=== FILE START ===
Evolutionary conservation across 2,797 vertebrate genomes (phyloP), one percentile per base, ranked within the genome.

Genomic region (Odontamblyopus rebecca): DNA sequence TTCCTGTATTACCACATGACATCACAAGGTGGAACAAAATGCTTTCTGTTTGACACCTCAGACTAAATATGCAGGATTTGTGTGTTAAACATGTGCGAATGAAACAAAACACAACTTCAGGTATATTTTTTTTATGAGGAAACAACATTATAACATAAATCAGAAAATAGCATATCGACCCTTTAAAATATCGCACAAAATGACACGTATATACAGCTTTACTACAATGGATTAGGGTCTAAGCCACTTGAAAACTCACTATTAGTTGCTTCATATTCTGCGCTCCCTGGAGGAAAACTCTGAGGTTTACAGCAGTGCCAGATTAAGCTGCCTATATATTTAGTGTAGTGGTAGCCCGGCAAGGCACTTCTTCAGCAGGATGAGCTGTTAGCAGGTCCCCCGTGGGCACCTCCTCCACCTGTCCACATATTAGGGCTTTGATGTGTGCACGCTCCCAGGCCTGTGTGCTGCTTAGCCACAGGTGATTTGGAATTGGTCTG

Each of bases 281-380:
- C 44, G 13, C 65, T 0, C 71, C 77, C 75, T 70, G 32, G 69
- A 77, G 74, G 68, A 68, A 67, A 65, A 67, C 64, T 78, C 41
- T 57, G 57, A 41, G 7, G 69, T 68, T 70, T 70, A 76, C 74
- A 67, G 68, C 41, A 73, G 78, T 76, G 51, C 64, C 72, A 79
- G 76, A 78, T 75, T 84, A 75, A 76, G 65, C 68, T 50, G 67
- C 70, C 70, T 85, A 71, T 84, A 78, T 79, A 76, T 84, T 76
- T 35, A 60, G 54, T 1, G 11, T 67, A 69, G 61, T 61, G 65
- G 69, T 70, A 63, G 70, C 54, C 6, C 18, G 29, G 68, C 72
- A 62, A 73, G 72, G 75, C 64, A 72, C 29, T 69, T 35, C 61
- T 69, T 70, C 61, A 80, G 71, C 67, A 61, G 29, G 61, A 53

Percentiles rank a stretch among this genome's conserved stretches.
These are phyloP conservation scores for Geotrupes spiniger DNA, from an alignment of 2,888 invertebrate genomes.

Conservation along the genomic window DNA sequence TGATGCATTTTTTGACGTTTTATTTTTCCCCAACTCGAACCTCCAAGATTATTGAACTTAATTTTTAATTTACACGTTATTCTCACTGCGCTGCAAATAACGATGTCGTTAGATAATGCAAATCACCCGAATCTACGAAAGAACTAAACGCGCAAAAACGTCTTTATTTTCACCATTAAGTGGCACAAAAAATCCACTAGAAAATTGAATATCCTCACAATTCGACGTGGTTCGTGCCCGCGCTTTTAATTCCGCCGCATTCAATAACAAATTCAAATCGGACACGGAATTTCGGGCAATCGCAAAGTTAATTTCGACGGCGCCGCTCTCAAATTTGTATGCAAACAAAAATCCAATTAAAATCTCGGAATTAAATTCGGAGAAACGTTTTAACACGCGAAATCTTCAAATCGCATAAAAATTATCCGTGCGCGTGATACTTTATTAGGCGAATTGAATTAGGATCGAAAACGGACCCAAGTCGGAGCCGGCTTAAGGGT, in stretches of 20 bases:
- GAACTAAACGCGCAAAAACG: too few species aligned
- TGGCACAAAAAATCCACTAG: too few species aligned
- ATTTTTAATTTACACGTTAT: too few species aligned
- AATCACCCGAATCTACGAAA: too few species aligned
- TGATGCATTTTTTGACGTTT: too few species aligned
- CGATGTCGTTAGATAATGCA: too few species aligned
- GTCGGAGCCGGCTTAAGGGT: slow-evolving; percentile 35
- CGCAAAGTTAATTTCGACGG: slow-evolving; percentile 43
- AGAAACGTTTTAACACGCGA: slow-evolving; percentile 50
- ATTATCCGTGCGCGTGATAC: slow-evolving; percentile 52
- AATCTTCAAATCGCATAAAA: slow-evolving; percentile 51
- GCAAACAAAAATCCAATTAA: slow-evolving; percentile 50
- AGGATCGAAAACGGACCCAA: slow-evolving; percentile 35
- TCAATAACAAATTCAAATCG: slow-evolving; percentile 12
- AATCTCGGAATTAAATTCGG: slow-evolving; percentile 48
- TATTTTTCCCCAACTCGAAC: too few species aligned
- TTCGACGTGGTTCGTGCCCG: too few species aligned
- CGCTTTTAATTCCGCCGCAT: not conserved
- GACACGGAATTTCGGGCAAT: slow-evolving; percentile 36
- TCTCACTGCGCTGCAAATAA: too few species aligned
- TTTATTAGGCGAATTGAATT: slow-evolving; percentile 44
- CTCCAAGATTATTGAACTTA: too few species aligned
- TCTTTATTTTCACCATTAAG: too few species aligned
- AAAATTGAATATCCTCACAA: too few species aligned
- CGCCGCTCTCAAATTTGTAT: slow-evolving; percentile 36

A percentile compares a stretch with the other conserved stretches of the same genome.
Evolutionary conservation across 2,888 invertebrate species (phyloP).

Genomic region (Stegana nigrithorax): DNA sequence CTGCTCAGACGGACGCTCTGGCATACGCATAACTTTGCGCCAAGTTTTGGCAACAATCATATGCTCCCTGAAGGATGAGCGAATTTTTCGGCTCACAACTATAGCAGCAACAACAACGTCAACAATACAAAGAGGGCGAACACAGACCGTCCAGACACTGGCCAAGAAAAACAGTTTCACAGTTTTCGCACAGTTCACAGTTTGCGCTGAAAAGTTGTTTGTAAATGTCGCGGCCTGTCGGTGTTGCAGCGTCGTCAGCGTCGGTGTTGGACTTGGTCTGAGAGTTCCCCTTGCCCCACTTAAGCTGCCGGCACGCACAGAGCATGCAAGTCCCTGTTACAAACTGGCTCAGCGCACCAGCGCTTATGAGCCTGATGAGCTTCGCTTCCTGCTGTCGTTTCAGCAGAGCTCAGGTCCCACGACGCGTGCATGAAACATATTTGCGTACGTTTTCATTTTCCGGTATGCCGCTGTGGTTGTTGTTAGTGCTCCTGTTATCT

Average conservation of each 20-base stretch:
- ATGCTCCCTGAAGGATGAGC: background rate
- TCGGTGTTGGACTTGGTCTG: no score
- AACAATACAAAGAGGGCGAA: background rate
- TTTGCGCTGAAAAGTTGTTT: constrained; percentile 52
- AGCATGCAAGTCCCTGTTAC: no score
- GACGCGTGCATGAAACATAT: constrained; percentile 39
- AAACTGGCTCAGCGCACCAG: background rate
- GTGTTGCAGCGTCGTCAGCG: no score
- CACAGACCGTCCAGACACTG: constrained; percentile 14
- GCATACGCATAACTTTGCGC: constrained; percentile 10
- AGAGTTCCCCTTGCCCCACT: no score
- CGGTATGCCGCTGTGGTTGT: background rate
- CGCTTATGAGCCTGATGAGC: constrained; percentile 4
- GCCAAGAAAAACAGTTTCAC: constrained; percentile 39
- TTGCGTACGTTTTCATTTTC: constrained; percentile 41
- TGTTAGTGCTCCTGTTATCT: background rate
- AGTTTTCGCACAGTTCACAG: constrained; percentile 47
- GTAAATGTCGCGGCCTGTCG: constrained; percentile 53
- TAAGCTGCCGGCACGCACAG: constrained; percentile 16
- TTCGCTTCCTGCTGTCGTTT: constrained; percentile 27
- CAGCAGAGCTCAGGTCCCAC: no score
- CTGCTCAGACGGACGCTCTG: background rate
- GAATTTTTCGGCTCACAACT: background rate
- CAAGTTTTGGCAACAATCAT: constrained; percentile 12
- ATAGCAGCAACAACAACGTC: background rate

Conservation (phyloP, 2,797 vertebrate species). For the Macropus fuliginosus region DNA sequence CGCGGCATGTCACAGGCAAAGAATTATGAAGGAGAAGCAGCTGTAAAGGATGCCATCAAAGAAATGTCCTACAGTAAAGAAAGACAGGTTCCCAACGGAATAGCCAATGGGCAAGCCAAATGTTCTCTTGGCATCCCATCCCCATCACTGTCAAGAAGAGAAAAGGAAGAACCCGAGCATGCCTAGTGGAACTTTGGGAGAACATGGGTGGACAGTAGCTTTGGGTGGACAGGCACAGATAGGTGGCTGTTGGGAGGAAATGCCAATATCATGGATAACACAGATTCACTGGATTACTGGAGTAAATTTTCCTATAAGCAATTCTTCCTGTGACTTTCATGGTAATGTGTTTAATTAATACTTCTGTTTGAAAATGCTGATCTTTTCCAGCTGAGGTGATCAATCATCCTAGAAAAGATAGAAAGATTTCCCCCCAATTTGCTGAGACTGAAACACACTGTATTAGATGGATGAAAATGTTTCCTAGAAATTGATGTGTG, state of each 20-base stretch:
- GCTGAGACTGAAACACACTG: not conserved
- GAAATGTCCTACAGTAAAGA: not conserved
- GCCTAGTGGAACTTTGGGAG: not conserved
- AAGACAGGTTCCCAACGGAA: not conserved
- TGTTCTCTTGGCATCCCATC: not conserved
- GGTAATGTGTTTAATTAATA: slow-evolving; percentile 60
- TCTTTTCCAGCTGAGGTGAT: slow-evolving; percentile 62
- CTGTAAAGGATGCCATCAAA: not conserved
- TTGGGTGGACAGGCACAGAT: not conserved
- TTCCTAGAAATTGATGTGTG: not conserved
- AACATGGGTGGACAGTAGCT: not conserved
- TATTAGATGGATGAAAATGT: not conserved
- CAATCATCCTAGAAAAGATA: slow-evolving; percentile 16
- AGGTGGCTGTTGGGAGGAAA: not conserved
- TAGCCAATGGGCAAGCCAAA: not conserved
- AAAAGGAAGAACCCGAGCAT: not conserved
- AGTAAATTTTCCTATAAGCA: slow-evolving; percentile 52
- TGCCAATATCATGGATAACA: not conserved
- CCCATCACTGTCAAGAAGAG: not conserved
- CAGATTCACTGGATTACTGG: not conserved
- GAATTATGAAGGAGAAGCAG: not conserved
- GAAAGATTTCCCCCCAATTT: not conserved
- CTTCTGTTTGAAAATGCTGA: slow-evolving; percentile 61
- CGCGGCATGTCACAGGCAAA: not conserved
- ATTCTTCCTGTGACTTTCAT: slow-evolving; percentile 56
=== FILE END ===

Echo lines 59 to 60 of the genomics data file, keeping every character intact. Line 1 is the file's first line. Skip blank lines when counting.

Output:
- GCCAAGAAAAACAGTTTCAC: constrained; percentile 39
- TTGCGTACGTTTTCATTTTC: constrained; percentile 41